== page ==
Dude! Where’s my vCSA SSL Cert chain?

Well, it certainly has been a while since my last post. The justification for my absence in recent months is due to the birth of my son! He is our first and so work/career life has taken a bit of back burner so I can enjoy family time being a new Dad. It’s a great experience and I’m loving it!

Right, to the issue at hand. Recently, a few of my colleagues were working on applying SSL certificates to a vCSA which drives our test environment. We were applying a trusted third party SSL certificate (from Quo Vadis) to our appliance and used the following KB:

Replacing vSphere 6.0 SSL Certificate with a custom CA Signed Cert

However, we needed to modify the .CSR but were having difficulty so this KB cleared things up for us:

Certificate Manager Utility not utilizing certool.cfg for CSR generation

Finally, we had what we needed but kept seeing roll back. This was because we had to download the certificate chain and present it to vCenter using this KB:

Replacing certificates using VMware vSphere 6.0 Certificate Manager fails at 0% with the error: Operation failed, performing automatic rollback

This appeared to work. Browsing to the web console of the vCSA showed a valid certificate from a variety of browsers on Windows machines but something wasn’t quite right our bespoke provisioning system stopped working..

Upon a little investigation when connecting via openssl to the vCSA address, we received the errors:

“Unable to get local issuer certificate”
“certificate not trusted”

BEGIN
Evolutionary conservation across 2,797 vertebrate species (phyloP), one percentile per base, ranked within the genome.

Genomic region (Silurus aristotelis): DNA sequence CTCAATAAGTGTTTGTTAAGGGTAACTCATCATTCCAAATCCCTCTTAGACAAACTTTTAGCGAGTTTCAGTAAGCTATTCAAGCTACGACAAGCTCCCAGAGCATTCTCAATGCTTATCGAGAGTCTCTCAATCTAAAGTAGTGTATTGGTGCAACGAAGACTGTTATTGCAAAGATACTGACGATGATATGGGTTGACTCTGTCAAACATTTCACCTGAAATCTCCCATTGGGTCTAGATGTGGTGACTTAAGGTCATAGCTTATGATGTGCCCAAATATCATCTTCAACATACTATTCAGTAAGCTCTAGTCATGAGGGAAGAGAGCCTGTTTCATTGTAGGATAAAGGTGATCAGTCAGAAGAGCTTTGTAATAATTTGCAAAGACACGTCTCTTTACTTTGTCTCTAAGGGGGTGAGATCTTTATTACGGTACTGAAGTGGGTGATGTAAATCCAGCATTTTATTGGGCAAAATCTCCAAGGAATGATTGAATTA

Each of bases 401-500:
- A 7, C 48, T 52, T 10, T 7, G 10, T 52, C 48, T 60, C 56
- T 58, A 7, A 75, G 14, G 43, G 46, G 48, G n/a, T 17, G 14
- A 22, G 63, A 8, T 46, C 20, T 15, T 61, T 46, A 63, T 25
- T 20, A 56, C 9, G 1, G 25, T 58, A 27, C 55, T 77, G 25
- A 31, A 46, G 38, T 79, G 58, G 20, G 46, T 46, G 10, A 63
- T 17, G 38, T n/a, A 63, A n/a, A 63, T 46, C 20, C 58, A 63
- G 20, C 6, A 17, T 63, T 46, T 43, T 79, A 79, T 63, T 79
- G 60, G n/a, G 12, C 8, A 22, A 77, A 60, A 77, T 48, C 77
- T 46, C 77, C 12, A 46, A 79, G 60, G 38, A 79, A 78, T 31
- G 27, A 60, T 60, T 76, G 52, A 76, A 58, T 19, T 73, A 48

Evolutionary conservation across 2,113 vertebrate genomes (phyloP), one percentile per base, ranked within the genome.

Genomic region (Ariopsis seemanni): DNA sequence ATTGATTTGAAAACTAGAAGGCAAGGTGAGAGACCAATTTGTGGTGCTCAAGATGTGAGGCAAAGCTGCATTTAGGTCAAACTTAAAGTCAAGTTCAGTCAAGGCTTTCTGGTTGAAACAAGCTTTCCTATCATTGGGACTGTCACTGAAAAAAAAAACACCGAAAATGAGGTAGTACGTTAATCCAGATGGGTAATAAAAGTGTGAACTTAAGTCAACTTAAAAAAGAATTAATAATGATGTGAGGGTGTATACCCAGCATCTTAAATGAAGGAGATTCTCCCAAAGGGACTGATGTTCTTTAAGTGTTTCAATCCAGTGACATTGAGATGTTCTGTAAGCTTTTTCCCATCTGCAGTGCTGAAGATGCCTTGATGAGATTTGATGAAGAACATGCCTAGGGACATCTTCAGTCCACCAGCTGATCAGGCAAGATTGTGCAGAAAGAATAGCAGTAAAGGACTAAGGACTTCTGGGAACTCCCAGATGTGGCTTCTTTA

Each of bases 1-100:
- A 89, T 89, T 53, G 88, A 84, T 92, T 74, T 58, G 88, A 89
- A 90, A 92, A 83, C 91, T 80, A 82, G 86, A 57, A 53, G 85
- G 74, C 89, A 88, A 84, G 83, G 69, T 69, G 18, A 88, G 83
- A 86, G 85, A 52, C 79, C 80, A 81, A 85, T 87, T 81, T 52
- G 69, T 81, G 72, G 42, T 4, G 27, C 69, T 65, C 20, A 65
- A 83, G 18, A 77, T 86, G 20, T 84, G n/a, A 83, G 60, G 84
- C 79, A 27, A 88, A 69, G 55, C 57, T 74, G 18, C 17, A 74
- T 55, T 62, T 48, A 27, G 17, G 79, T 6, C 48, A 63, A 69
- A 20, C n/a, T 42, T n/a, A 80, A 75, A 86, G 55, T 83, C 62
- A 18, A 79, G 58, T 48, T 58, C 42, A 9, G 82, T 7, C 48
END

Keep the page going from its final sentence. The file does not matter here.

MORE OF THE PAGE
“unable to verify the first certificate”

This was a problem for us as our bespoke provisioning system was not able to establish a connection to the vCSA.

The full error output is here (I appreciate it’s not code but its much easier to read on my blog):

My colleague resolved the issue by noting that the proxy configurations for service endpoints were not updated with the intermediate certificate. This can be fixed by doing the following:

1) Navigate to /etc/vmware-rhttpproxy/ssl on the vCSA.

2) Note the trustedCerts.pem file which upon initial investigation has no content! Copy and paste in the content of your Intermediate certificate (from your issuing CA) into trustedCerts.pem.

vcsaSSL3

3) Open config.xml file an an editor and find the line:

vcsaSSL1

4) Uncomment the line to ensure it is read in the config:

/etc/vmware-rhttpproxy/ssl/trustedCerts.pem

vcsaSSL2

5) Save the file and run a service restart:

Once complete, with another test to openssl the following should be observed – error free:

That is it really, nothing too special. We couldn’t find this fix in any of the VMware KB articles detailing SSL certificates. For most people, I doubt that would even notice due to browsers understanding the chain already with their built-in trusts. When you are programatically accessing the vCSA to make API calls, that is when the fun started.

100% of the credit and hardwork goes to my colleagues @claytonpeters and @dfgrain.

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